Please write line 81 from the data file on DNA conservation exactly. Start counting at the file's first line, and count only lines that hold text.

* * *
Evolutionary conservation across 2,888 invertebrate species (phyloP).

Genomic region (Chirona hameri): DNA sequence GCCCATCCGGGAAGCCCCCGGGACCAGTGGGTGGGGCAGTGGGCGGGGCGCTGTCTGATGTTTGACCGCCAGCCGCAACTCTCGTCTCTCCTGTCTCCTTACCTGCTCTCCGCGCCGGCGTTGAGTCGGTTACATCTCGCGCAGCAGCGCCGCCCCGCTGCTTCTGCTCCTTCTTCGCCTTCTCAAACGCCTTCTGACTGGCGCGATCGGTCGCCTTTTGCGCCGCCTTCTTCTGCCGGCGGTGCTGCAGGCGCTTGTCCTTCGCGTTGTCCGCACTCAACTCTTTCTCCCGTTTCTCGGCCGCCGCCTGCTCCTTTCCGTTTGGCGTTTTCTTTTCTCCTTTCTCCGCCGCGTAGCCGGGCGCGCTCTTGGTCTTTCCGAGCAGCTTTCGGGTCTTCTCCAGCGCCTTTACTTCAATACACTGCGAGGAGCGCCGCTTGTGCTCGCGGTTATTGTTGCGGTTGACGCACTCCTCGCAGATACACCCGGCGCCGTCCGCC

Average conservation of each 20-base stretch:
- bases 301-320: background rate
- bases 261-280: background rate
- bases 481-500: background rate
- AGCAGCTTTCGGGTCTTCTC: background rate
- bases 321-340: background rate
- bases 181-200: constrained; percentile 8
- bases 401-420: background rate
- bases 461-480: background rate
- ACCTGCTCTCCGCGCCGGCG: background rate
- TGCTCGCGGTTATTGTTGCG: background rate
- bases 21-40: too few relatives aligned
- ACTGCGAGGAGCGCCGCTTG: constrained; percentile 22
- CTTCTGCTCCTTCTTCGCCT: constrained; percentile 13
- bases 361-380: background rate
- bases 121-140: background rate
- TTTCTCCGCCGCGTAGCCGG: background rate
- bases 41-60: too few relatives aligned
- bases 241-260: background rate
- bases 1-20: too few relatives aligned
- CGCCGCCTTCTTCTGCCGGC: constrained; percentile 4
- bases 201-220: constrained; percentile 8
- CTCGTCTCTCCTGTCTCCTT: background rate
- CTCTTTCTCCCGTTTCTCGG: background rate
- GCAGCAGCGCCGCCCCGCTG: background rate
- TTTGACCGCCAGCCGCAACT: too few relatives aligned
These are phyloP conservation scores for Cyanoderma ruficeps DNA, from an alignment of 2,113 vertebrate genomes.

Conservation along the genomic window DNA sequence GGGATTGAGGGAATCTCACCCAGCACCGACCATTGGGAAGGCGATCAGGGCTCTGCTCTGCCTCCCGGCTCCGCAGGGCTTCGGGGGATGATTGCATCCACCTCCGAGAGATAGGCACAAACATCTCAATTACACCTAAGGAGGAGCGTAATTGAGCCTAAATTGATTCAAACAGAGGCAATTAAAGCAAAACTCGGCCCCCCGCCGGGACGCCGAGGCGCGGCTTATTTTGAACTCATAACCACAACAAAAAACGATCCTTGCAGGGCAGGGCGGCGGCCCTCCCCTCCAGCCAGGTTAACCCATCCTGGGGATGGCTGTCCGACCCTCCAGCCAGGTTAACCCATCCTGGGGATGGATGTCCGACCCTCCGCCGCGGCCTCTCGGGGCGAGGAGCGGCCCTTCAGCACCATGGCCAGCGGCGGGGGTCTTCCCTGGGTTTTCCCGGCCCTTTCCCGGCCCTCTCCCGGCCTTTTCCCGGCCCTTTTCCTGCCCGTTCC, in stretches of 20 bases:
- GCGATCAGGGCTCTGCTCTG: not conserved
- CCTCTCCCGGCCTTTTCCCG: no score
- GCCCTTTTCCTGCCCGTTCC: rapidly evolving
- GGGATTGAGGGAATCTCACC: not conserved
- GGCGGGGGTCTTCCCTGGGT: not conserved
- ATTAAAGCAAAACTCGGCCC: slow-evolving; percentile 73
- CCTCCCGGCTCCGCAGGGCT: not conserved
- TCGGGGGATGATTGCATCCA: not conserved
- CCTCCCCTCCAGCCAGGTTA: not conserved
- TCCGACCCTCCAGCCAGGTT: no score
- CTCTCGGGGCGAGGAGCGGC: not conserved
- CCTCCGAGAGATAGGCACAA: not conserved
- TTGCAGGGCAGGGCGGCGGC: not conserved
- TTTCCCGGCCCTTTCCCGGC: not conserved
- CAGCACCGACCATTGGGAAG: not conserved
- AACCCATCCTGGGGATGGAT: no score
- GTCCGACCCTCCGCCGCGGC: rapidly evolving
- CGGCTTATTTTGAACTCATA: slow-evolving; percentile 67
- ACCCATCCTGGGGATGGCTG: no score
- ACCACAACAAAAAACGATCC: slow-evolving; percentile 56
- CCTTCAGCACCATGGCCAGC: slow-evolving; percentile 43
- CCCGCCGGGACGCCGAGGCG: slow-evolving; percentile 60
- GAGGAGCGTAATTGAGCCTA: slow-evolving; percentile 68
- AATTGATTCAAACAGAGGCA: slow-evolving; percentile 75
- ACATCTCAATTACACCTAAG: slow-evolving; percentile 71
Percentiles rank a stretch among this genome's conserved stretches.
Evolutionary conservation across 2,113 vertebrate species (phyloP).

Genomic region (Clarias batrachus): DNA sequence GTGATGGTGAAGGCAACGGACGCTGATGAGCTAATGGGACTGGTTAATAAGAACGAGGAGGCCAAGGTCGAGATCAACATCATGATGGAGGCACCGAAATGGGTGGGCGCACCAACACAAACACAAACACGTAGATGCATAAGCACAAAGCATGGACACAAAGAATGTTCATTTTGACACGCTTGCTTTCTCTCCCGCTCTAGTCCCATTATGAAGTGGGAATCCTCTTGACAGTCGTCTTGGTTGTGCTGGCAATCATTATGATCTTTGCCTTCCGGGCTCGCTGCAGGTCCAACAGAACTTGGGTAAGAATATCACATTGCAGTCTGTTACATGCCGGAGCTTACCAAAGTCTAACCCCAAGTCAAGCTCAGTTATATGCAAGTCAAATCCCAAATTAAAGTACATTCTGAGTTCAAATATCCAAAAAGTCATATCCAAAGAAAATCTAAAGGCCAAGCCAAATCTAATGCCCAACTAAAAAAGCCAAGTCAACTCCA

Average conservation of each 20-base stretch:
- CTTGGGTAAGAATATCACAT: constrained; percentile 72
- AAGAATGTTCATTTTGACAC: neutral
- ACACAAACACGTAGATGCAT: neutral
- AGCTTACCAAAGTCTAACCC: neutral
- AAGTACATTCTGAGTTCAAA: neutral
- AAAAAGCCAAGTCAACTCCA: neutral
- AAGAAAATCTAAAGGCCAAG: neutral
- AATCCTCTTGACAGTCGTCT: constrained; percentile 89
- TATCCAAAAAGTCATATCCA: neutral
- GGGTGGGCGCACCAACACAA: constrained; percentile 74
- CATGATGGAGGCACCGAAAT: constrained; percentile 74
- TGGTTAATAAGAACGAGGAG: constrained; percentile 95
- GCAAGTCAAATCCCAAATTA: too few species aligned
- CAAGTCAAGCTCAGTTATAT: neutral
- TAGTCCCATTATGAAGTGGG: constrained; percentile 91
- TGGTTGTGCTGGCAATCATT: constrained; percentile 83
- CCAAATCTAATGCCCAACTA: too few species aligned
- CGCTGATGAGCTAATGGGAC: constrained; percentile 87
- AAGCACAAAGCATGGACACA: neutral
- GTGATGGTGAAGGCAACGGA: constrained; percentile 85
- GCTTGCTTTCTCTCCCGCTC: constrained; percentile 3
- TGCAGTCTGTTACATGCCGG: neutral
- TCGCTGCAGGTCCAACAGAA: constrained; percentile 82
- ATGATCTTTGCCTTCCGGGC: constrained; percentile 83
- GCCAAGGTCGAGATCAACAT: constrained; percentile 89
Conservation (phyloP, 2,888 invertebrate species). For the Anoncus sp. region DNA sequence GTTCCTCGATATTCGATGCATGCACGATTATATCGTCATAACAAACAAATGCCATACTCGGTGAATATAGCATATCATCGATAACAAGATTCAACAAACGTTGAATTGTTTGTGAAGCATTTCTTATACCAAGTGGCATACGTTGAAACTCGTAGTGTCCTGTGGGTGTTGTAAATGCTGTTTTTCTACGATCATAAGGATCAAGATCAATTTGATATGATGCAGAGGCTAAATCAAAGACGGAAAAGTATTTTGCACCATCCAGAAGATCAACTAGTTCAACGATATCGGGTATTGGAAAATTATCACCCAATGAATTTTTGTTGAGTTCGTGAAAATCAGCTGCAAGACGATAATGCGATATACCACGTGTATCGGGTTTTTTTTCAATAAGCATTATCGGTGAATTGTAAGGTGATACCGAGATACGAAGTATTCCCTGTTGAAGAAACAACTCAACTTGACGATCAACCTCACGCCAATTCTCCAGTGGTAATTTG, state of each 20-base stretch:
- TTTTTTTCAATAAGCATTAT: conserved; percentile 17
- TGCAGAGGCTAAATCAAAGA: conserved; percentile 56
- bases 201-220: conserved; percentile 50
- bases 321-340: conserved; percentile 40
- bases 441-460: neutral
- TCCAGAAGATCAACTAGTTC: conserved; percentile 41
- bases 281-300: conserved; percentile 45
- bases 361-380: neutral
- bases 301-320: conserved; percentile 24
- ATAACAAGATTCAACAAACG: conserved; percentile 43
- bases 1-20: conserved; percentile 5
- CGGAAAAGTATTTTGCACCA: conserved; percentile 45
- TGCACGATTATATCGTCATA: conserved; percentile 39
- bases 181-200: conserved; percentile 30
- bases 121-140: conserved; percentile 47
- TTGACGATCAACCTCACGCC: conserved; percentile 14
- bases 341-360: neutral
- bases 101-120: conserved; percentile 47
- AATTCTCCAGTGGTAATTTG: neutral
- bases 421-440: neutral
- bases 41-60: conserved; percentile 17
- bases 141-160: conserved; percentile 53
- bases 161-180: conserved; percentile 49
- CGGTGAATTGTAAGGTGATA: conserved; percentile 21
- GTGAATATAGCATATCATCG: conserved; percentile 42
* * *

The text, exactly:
- TGCAGTCTGTTACATGCCGG: neutral